By David McCowan
Meatless Mondays. Local is best. Eat less wheat. These sound like food fads plucked from 2017’s buzziest blog headlines but are in fact from 100 years ago. Each was a campaign from the U.S. Food Administration during World War I, and the food propaganda it represented was as important to the war effort as Uncle Sam’s “I want YOU for the U.S. Army.” As young men fought in the trenches of Europe, housewives across America were called upon to do their duty by minding the pantry, keeping down food waste, and foregoing the bounty of our amber waves of grain so that the boys “over there” could be fed. Unsung and nearly forgotten, the food calls to action from World War I paint a vivid picture of conservation and volunteerism, early nutritional science, and the birth of advertising. Not surprisingly, some of those behaviors—keeping backyard chickens, using dried peas as a meat substitute—have reemerged in 2017 as in vogue food trends.
For Americans in the early 1910s, access to food was not a major concern. Rural meals revolved around a hearty farm diet rich in meat, produce, sugar, and fats, while city dwellers had access to myriad restaurants as well as both fresh and packaged convenience foods—like Kellogg’s Corn Flakes and Oreos—for dining at home. The food supply was so ample, in fact, that when World War I broke out in Europe in 1914, the United States’ first response was to become the foremost supplier of food relief aid. Hard-hit countries like France and Belgium received dedicated shipments, and private organizations spent more than $1 billion to distribute 5 million tons of food across enemy lines.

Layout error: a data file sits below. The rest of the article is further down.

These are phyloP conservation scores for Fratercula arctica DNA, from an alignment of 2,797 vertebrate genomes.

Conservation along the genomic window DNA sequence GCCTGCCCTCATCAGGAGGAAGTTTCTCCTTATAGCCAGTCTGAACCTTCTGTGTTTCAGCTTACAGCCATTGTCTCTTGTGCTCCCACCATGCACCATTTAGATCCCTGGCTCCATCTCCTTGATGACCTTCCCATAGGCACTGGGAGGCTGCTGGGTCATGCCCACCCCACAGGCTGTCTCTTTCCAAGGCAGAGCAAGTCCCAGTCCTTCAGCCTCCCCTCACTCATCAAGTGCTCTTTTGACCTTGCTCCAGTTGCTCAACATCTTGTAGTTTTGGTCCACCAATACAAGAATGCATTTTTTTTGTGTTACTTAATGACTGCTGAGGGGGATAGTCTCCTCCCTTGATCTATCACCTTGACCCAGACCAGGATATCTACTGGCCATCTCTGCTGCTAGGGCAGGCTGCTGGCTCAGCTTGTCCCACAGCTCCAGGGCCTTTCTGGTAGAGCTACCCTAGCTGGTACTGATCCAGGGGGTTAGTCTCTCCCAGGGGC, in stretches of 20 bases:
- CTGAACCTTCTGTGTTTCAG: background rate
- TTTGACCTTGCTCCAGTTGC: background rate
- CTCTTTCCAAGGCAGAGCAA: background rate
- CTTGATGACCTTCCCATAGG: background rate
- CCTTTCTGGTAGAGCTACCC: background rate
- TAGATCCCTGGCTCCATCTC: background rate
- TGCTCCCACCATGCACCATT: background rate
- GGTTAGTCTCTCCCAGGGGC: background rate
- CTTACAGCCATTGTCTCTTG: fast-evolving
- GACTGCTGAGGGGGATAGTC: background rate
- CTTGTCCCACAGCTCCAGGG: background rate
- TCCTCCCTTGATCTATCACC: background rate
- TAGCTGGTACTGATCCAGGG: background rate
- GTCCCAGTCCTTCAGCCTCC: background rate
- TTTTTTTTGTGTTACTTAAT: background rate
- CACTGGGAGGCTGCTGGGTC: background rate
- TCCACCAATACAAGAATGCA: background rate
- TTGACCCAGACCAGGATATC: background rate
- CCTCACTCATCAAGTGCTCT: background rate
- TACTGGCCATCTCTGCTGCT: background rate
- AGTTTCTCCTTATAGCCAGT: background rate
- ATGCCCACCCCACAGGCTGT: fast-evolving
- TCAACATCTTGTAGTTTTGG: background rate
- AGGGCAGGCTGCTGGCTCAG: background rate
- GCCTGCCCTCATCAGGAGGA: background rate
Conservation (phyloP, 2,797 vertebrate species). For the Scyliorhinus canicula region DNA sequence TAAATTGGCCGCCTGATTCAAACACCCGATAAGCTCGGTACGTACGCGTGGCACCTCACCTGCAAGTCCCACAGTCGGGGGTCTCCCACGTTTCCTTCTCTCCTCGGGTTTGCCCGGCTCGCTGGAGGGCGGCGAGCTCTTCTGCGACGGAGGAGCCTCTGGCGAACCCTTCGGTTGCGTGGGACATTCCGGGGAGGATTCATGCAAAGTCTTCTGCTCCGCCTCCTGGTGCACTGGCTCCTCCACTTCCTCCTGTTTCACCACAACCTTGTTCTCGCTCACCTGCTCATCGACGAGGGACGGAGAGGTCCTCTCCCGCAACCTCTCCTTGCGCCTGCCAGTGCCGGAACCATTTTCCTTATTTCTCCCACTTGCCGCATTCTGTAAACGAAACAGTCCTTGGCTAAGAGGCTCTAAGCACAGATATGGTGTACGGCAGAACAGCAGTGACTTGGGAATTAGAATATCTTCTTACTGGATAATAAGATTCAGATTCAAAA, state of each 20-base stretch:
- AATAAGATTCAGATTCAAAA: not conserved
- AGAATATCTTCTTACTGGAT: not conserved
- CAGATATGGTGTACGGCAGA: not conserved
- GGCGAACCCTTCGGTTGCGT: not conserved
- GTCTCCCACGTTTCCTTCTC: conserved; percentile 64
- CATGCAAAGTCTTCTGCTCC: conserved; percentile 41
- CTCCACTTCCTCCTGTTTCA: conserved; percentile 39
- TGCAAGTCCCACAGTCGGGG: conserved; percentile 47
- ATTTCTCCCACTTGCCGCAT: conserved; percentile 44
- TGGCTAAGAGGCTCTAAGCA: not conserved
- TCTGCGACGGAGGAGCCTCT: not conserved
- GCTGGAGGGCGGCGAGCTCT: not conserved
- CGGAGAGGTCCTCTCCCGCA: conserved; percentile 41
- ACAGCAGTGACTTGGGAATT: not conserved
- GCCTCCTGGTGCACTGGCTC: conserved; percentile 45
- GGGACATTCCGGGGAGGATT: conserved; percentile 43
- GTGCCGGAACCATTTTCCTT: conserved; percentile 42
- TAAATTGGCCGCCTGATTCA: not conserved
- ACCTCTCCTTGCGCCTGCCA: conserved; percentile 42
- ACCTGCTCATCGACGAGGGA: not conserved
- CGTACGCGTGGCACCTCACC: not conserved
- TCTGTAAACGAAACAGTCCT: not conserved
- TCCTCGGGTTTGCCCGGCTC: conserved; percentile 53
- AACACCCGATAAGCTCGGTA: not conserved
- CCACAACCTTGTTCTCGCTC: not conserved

The focus of this food delivery infrastructure changed, however, when the U.S. entered the war in 1917. Although aid to allies continued, the primary concern became feeding American troops, and feeding them well. A typical daily ration for a U.S. infantryman during the Great War consisted of up to 5,000 calories made up from a pound or more of meat (bacon or fresh meat, rather than canned, when possible), 20 ounces of potatoes, and 18 ounces of bread (often produced in nearby field bakeries). This was about 20 percent more than the French or British could supply their men, and considerably more than the Germans, especially in the final months of conflict. This food often came straight from the homeland, and supply lines crossing the Atlantic were considered as important as the lines across Europe.
At the behest of Congress, President Woodrow Wilson created the U.S. Food Administration (USFA) to manage the food reserves for the U.S. Army and allies. He appointed Herbert Hoover—then just a private citizen, a mining executive who had left his job to lead the Belgian relief—to serve as the sole director, and Wilson afforded him wide latitude to accomplish the group’s goals. Although the mission was to keep troops fed, this charge required a tremendous amount of intervention in the food habits Stateside. Hoover became known as America’s “food dictator.” The USFA fixed the price of wheat (both so that it could buy and ship in bulk and so it could stabilize the price for worried farmers), commandeered rail lines to improve transport routes, and intervened to prevent food monopolies. Hoover even insisted he receive no salary despite the tremendous amount of work; he felt this allowed him a higher moral ground from which to ask U.S. citizens to make hard sacrifices.
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